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  I now use two ZRE's for everything
  Posted by: Glenn_MacGrady on Feb-05-14 9:15 AM (EST)

-- Last Updated: Feb-05-14 9:24 AM EST --

After many decades of wood and then hybrid paddles, I now use one bent and one straight Zav for everything.

One exception: for real whitewater I'd use my old wooden Mitchells, but I hardly ever run real whitewater any more.

I'm 90% a kneeling paddler and 90% of that time using single-sided correction strokes. I probably use the 48.5" bent 90% of the time on lakes and easy rivers. That's the carbon paddle I got first and would still get first.

I've had a 57" ZRE straight for three years. It has the offset blade, which does not flutter or bother me in the least. It's good length for bumpy water, reach and control strokes, but a little long for repetitive forward stroking on flat water.

I managed to get a symmetrical Barton carbon grip for my ZRE straight, but the last I heard all the current ZRE grips are now the same asymmetrical ones as on their bents. That would bother me somewhat, as it would be a little less smooth to palm roll, but others such as Harold Deal use it that way. You could make, or have made, a symmetrical wooden grip.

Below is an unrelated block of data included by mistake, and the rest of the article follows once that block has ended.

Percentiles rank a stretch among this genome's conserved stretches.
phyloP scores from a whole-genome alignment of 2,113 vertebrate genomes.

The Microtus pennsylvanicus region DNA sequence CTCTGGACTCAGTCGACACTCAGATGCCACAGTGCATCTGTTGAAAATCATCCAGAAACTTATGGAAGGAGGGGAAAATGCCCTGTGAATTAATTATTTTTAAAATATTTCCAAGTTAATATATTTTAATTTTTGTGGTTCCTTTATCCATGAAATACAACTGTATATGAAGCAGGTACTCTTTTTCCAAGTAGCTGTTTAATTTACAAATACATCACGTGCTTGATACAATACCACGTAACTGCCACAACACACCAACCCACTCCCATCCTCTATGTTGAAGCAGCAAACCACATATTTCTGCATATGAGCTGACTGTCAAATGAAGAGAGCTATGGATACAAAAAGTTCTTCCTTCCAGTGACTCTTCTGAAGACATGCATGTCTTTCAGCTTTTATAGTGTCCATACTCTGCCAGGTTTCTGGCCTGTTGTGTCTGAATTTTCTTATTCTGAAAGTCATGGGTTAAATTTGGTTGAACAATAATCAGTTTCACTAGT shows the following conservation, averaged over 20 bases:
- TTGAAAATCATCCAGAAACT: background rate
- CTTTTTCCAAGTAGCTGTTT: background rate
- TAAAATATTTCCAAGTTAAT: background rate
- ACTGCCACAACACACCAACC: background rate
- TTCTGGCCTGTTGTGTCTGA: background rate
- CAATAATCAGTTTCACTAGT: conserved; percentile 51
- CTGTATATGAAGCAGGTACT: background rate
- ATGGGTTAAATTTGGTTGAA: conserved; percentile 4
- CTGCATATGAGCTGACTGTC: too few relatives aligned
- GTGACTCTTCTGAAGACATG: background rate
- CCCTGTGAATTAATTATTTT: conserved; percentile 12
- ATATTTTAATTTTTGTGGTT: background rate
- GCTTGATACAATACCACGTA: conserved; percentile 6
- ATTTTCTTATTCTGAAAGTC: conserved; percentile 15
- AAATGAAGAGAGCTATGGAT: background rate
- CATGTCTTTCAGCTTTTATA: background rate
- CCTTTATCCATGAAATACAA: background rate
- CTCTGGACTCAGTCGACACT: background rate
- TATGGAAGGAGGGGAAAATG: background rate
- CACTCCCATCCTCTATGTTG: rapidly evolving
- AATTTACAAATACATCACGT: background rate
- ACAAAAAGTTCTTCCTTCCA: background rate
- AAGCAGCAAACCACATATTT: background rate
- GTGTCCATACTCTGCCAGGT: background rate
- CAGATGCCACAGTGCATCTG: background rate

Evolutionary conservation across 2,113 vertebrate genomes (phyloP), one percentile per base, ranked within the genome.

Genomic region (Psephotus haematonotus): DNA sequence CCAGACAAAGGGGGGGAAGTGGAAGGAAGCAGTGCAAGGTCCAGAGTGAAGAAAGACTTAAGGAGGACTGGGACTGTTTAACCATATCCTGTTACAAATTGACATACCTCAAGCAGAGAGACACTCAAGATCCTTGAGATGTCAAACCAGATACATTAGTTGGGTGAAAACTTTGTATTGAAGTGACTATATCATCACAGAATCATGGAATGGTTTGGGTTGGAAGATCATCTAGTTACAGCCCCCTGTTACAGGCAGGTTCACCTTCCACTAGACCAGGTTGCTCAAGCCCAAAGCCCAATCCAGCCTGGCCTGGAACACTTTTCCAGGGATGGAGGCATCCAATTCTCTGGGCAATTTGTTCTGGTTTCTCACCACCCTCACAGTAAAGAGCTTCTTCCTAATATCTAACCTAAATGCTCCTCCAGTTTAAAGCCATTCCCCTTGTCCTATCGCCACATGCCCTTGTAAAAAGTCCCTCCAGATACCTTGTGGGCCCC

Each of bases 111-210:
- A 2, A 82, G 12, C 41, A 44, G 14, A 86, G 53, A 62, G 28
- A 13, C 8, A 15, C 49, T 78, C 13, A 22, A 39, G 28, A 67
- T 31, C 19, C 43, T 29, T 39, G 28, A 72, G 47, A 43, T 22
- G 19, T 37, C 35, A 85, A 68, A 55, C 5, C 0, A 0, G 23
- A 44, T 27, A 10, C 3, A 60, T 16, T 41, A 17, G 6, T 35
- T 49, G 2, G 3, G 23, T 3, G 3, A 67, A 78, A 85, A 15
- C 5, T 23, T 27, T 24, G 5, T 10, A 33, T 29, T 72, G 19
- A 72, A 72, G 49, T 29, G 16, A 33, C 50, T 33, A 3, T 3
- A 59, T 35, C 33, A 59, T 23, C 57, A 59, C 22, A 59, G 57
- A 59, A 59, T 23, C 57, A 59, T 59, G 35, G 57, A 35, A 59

I find the standard ZRE carbon shaft to be too stiff and returned my first bent partly because of that issue. Both of my ZRE's now have the flexible shaft option, which has some linear fiberglass inside the shaft and is slightly heavier.

If you use a carbon paddle on bony rivers you might consider the whitewater blade, which I have on my straight and which also adds a little weight.

I wouldn't spend ZRE money on an intermediate bend shaft. 12 degree bends have been settled on now by canoe racers and cruisers as the most efficient angle. Outrigger paddlers have also settled around 11-12 degrees. You also can do all flat water freestyle control strokes with a 12 degree bent. I invert the paddle for side slips and bow jams (wedges).

As for the ZRE Power Curve, it's very nice, but I would only consider it if I was again running a lot of heavy whitewater. It's too big and powerful a blade for flat water and not all that light. I prefer my original wooden Blackburn Lutra if I want to go to that big-bite a blade on flat water.

 Great Products from the Buyers' Guide:

Boat Loader

URCHIN Portable Anchor

Dual Rack

Deck Rigging Gear

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